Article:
Join us for “Peace Psychology” at the 2015 Canadian School of Peacebuilding with instructor Daniel Christie. Courses are available for professional development, personal inspiration or academic credit. Peace psychology is an emerging field of theories and practice which promotes harmony and equity in relationships and systems. This course offers the chance to examine patterns of thoughts, feelings, and actions that can help transform conflict and prevent violence as well as grapple with problems of structural violence. In this course, Daniel Christie will use a participatory approach that draws on the principles of harmony and equity in human relations.” Deadline: April 1.

2015 The Hague Symposium on Post-Conflict Transitions & International Justice – Clingendael Institute for International Relations, The Hague, Netherlands (July 4-25, 2015)
Intensive training by world leaders in the skills necessary to holistically restructure a post-conflict society, with a special focus on mechanisms of justice, through formal lectures, site visits to International Tribunals and Courts, and interactive simulations and workshops. Deadline: May 15, 2015

2015 Bologna, Italy Symposium on Conflict Prevention, Resolution, & Reconciliation – Johns Hopkins University SAIS Bologna Center, Bologna, Italy (June 27-July 25, 2015)
Direct training by world leaders in international negotiation, mediation, facilitation, strategic nonviolent action, social entrepreneurship, project planning and design, trauma healing, economics of peace, and more. Optional M.A. credits offered from Johns Hopkins SAIS. Deadline: May 15, 2015




Please note that only newly submitted educational programs will contain a full description. All workshops/trainings that have been previously published in the newsletter will be listed by date with a link to follow for more information.

International Institute on Peace Education 2015. The University of Toledo – Toledo, Ohio USA (July 26 – August 2, 2015)
The International Institute on Peace Education (IIPE) is an applied peace education laboratory that provides a space for pedagogical experimentation; cooperative, deep inquiry into shared issues; and advancing theoretical, practical and pedagogical applications. IIPE 2015 participants, many whom will be drawn from North America, will join with representatives from other world regions in an experience that embodies the practices and principles of critical, participatory peace pedagogy. The residential learning exchange helps to build global community and solidarity; illuminate diverse views; facilitate an exploration of educational applications; and assess possibilities for practical steps toward addressing the theme of “Education for Urban Renewal toward Social & Ecological Justice: Peace Education in an Era of Globalization.” Application deadline: April 15, 2015.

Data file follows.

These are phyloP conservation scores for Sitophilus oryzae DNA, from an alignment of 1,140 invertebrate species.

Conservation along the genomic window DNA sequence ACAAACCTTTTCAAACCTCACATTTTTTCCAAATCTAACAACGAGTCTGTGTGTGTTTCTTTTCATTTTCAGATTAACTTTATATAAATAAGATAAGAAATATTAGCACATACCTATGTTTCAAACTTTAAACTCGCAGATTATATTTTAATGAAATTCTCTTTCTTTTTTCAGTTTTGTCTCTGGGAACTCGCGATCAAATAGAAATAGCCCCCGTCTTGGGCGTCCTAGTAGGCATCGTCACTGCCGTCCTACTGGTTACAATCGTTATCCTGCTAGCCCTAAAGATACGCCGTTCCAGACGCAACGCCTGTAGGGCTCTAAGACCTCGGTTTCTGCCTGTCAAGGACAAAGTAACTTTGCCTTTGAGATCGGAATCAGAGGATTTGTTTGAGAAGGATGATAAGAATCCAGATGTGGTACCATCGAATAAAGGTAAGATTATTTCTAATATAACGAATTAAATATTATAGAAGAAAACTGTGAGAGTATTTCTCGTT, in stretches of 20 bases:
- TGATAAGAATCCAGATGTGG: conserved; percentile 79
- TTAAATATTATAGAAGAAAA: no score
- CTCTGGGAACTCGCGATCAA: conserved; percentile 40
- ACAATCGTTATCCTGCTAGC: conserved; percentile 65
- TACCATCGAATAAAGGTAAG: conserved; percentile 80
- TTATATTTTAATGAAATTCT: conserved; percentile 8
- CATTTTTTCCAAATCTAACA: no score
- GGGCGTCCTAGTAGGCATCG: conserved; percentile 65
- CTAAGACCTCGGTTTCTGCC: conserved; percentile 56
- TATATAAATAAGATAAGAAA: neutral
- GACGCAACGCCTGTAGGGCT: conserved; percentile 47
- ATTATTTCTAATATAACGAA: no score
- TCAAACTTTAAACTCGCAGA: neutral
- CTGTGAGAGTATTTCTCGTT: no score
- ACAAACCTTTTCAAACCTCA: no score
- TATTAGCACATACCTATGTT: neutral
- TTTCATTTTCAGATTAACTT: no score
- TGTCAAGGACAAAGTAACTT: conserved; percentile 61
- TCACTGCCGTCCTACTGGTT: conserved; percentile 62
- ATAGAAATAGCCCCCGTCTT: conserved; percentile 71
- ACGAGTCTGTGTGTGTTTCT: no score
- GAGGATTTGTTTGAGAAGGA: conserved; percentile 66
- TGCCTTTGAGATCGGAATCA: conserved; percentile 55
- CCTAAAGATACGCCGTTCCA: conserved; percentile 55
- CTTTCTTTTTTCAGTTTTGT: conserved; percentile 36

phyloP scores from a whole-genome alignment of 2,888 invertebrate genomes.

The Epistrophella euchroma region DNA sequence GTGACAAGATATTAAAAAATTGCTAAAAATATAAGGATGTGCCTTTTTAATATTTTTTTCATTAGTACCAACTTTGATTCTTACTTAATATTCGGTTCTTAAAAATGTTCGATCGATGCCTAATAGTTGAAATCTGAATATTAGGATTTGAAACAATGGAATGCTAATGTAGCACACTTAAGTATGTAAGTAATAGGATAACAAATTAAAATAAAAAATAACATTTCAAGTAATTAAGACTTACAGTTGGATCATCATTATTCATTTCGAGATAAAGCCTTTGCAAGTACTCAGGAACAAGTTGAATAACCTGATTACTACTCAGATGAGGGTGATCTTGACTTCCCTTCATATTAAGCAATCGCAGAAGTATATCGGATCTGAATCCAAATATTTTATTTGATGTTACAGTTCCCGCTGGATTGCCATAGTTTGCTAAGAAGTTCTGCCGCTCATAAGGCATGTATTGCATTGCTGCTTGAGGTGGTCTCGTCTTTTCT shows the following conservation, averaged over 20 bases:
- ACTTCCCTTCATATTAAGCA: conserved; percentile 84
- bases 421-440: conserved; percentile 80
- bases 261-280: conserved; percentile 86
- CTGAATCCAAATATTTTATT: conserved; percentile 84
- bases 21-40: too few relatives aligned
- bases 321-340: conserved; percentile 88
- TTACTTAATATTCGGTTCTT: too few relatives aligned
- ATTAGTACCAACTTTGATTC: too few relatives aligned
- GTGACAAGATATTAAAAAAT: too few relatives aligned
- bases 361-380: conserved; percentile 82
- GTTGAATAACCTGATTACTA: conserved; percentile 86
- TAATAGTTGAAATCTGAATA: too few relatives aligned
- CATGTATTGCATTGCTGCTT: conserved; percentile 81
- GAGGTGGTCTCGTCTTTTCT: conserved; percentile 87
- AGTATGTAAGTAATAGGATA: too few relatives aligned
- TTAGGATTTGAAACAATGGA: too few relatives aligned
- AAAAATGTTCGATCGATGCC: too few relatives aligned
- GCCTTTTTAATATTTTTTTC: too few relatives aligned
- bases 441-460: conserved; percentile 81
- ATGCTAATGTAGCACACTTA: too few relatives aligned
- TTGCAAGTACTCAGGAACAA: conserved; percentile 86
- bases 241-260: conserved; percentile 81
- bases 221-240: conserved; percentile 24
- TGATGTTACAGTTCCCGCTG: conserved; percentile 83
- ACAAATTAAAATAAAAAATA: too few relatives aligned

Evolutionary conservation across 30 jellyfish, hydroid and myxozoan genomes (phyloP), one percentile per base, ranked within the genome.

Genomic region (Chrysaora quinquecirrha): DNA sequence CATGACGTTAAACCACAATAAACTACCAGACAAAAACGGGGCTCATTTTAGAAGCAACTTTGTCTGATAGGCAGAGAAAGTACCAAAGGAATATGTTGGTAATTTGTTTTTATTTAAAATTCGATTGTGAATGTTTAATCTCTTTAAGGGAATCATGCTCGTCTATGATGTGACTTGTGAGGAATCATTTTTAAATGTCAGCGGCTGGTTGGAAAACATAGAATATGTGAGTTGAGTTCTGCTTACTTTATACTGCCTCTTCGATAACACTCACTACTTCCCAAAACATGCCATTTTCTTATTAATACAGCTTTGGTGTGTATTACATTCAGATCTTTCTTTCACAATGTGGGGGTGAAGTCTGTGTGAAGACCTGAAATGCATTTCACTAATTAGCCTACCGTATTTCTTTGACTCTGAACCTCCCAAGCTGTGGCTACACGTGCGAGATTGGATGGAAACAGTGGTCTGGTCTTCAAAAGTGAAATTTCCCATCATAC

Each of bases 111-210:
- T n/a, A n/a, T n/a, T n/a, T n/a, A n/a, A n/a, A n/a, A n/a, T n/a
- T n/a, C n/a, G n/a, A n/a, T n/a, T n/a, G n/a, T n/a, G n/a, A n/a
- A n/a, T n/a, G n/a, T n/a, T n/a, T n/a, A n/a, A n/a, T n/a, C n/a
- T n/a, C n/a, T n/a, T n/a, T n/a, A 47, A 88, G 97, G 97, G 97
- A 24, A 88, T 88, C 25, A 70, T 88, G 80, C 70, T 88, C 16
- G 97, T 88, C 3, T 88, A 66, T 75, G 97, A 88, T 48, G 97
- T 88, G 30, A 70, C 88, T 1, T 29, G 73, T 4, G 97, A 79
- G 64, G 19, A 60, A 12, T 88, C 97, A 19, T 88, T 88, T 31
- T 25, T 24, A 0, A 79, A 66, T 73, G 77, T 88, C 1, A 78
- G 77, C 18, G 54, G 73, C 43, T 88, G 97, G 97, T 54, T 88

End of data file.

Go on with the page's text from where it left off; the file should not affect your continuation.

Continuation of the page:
Certificate of Advanced Studies in Human Rights Education – University of Teacher Education Central Switzerland, Luzern, Switzerland (January-December 2014)
For more information click on the link above.

12th Class of the MA in Human Rights and Conflict Management – Scuola Superiore Sant’Anna, Pisa, Italy (Classes: January – July 2014 / Internship: August – November/December 2014/January/February 2015 / Final Dissertation presentation: Spring 2015)
For more information click on the link above.

International Workshop on Tolerance and Co-existence in Islam – International Studies Journal (ISJ) and United Nations Information Centre (UNIC) (November 20, 2014)
For more information click on the link above.Registration Deadline: October 10, 2014.

Training in Boal’s and Freire’s approaches with disadvantaged groups (Training under Erasmus plus) – Giolli Cooperativa Sociale, Casaltone, Italy (November 24-29, 2014)
TFor more information click on the link above.Deadline to sign up: October 24, 2014.

USIP Online Course: Cultural Adaptability – United States Institute of Peace (USIP) (December 1-14, 2014)
This course demonstrates how to reframe solutions and deal with local peoples respectfully while addressing real problems on the ground.

Master of Arts in Human Rights Education, School of Education, University of San Francisco, CA, USA (starting in the 2014 Fall semester)
Please click on the link above for more information. (Apply by November 1, 2014 for the Spring semester.)

Master of Arts (level 2) in Peace Education – Department of Languages, Literature and Foreign Cultures, University of Roma Tre, Rome, italy (starting in the 2014 Fall semester) (in Italian)
For more information click on the link above. (in Italian)

USIP Online Course: Demystifying Monitoring and Evaluation for Peacebuilding Initiatives – United States Institute of Peace (USIP) (January 5 – February 1, 2015)
This course is designed for peacebuilding professionals who wish to gain a better understanding of monitoring and evaluation tools and processes for work in conflict-affected environments.

Call for the 10th Africa-Europe Training Course for Youth Organisations in Nairobi-Kenya (January 25-Feb 1, 2015)